"...a magnificent example of both the piano maker's and the cabinetmaker's art.  --Emanuel Ax
The restoration of Steinway 'D' 47562, manufactured during the years from 1881 to 1883, was completed in late March of 2005 and received its inaugural performance by Angela Hewitt on April 3, 2005.

This Brazilian Rosewood Steinway 'D' is the oldest and most beautiful extant example of a fully "modern" Steinway concert grand piano. Begun in 1881 and receiving its manufacture date on June 12, 1883, it is the culmination of a decade of remarkable technological advancement in the design of the piano. Whereas earlier models were more lightly constructed and employed a design reminiscent of the earlier fortepiano, this instrument—and those that closely followed—implemented ideas so remarkable that they continue to define construction techniques for today's concert Steinways.

This instrument, SN 47562, was Steinway's modern concert grand prototype, the first to employ technological advances that combined the beauty of the earlier Steinway sound with the brilliance and power demanded by the largest concert halls. A concert piano in the original Steinway Hall, it remained an artist instrument from 1883 to 1890. When Steinway Hall closed in 1890 (replaced by the newly-built Carnegie Hall) the instrument was sold to a resident of Madison Avenue, New York City. It later found its way to the Midwest, and was ultimately donated to the Sinsinawa Dominicans in Sinsinawa, Wisconsin.   

It was here in Wisconsin that Nadia Boulanger, teacher of many of the greatest 20th century composers, came to convalesce from the terrors of World War II. For the duration of the War, Madame Boulanger taught piano and composition to the small number of Sinsinawa novices capable of withstanding her formidable expectations. There is no doubt that during her tenure at Sinsinawa, Madame Boulanger played and taught on this spectacular instrument.

The piano fell into serious disrepair in the 1950s and 60s, and its use degenerated to that of a storage table. It was in this condition, un-useable and badly damaged, that Joel Lidstrom found it in 2001. Mr. Lidstrom, a native Minnesotan and resident of Caledonia, Minnesota, has specialized in the restoration of Steinway grand pianos for twenty years.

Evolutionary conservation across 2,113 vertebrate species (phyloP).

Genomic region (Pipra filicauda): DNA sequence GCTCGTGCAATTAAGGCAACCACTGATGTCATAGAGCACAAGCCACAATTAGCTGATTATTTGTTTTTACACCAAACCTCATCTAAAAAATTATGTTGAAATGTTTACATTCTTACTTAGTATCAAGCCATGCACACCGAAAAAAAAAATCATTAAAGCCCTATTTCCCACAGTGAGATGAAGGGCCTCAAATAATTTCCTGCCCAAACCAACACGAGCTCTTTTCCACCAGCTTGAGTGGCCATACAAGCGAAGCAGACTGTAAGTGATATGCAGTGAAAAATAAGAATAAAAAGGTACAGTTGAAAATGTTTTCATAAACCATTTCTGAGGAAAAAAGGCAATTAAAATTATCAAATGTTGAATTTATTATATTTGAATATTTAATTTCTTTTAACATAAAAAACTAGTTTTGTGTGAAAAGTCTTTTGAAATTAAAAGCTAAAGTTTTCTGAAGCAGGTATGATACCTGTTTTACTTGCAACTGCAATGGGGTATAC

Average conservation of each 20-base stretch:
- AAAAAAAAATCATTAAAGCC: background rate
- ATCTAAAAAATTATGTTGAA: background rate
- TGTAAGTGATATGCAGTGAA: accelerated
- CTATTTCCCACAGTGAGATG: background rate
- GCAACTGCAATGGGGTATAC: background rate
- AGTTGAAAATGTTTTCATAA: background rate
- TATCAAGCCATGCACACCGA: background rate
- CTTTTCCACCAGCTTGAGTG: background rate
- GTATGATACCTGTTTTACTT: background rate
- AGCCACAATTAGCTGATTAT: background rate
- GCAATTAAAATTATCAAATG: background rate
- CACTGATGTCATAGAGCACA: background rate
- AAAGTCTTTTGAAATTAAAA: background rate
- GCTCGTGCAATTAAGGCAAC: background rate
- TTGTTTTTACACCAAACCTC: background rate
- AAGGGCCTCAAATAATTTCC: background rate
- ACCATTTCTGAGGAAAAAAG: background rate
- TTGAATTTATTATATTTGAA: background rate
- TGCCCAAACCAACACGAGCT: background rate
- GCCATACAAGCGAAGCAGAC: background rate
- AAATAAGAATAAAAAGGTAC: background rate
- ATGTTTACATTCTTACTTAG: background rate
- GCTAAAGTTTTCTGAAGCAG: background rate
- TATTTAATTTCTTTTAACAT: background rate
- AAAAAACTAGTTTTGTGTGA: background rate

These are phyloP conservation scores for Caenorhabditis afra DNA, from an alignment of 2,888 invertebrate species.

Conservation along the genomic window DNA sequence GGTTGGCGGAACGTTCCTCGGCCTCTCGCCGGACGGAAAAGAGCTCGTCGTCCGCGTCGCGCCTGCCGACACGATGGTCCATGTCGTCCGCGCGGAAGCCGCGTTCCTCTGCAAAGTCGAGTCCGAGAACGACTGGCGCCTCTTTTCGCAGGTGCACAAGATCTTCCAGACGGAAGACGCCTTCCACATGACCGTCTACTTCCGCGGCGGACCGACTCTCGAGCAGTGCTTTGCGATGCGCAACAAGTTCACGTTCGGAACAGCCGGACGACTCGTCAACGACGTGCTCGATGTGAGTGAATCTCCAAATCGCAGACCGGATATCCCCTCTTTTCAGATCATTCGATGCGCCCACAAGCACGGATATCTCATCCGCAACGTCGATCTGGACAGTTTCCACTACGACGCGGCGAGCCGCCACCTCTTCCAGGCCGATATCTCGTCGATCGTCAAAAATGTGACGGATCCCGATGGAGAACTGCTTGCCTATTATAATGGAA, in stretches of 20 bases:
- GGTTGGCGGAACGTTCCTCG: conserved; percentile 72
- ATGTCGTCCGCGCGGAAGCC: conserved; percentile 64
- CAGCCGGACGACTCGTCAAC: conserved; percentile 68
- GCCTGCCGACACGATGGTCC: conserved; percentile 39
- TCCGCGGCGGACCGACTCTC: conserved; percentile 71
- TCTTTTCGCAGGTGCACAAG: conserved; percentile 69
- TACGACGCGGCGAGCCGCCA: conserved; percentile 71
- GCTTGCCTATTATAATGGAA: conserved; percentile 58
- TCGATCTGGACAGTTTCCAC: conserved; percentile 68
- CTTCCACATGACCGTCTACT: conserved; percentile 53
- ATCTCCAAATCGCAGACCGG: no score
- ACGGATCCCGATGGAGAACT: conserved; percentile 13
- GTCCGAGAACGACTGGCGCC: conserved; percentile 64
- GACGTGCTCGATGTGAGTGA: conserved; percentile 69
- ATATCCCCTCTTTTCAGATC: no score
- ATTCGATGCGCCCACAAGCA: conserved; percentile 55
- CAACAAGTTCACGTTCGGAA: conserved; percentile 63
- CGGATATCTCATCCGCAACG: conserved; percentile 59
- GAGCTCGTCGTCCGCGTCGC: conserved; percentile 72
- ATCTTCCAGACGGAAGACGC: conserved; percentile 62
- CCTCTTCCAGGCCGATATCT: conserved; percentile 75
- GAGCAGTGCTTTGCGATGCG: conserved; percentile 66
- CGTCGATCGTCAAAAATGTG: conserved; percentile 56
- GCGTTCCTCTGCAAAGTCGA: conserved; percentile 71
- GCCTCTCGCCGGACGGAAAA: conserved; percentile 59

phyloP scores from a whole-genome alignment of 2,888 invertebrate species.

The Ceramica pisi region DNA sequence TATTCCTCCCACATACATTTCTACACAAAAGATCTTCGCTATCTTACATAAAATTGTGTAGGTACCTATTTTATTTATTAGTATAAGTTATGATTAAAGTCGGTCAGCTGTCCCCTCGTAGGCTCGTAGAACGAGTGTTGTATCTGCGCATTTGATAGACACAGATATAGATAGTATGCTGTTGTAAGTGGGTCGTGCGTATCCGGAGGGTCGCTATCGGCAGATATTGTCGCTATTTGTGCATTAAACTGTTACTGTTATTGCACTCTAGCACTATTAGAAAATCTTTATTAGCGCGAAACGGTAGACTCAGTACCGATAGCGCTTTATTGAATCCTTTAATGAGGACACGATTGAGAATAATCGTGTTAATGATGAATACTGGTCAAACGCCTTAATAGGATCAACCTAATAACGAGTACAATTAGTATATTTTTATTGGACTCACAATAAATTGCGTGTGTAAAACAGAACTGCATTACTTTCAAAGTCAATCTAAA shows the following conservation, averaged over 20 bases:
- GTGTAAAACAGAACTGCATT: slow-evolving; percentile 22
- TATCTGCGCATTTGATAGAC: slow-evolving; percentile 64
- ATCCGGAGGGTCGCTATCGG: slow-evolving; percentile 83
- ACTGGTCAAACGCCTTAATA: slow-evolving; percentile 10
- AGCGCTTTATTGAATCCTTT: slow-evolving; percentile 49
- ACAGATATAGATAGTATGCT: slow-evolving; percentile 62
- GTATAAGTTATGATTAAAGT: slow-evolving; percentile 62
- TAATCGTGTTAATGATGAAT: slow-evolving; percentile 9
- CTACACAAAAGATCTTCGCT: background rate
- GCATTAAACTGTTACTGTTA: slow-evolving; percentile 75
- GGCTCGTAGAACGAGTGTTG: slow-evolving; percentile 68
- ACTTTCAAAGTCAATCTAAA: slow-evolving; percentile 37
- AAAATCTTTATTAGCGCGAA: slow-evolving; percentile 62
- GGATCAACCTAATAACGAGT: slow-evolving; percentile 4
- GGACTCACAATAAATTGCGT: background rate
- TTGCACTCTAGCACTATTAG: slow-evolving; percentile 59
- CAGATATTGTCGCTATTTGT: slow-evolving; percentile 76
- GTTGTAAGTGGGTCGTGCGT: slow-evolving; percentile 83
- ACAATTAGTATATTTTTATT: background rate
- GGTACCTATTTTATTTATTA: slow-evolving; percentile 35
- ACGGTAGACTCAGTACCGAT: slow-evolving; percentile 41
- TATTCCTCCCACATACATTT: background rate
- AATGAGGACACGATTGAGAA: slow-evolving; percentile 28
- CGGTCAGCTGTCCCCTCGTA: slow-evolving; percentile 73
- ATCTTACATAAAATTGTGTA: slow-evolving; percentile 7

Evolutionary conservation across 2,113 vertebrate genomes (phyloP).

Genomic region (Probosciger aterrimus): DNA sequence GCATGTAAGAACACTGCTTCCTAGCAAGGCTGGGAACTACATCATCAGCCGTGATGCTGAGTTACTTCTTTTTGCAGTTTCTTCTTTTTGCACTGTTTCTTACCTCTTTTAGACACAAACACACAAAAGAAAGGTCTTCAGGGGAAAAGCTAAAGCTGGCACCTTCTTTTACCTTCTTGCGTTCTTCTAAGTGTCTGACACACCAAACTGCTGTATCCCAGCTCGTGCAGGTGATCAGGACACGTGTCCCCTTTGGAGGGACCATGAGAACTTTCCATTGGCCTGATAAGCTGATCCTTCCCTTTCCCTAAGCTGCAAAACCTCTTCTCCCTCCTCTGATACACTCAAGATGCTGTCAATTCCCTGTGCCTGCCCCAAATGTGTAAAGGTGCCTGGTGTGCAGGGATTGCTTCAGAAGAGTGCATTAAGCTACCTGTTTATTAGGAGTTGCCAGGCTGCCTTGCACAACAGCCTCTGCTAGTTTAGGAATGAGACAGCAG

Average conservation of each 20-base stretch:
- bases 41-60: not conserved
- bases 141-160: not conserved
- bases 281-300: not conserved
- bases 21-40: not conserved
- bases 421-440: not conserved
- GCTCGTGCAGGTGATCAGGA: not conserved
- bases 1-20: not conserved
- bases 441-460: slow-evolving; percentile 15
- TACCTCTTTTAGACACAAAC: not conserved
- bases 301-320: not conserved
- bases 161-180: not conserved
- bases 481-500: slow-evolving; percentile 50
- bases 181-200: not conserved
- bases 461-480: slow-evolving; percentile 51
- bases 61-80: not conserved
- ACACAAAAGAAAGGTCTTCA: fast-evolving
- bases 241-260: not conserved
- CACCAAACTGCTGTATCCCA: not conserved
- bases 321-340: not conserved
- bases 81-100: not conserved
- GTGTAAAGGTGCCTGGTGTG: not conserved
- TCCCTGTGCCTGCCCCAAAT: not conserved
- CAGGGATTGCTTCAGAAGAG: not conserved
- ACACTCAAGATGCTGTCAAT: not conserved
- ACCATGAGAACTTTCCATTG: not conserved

The restoration of this instrument was begun in 2003, and completed in March of 2005.  It retains the original soundboard, and has iron-wrapped tenor and bass strings identical to its originals. Furthering the Steinway tradition of innovation, Mr. Lidstrom has outfitted the piano with a second action—including an entire second set of keys, whippens and hammers—that gives artists two considerably different qualities of sound from which to choose according to their tastes and repertoire.

    The piano in 2003.




  Angela Hewitt rehearses before her performance

It makes its Ravinia Festival debut in June, 2008, with Garrick Ohlsson performing Rachmaninoff and Scriabin.

Joel Lidstrom, the instrument's restorer

"I was very excited to play Joel Lidstrom's 1883 Steinway.  It is a magnificent example of both the piano maker's and the cabinetmaker's art.  The sound is as beautiful as the case, and I wish I could have it in my home - although it belongs in a concert hall."                              --Emanuel Ax

"It was an enormous pleasure to perform on Joel Lidstrom's 1883 Steinway.  He has done a fantastic job with the reconstruction: it has a superb action (in fact two from which to choose!) and a beautiful, lyrical tone.  I always prefer a piano that gives me a huge range of colour, and this one provided just that.  Bravo, Joel!"    --Angela Hewitt

". . . an instrument that reaffirms my love-affair with the piano."       --Garrick Ohlsson

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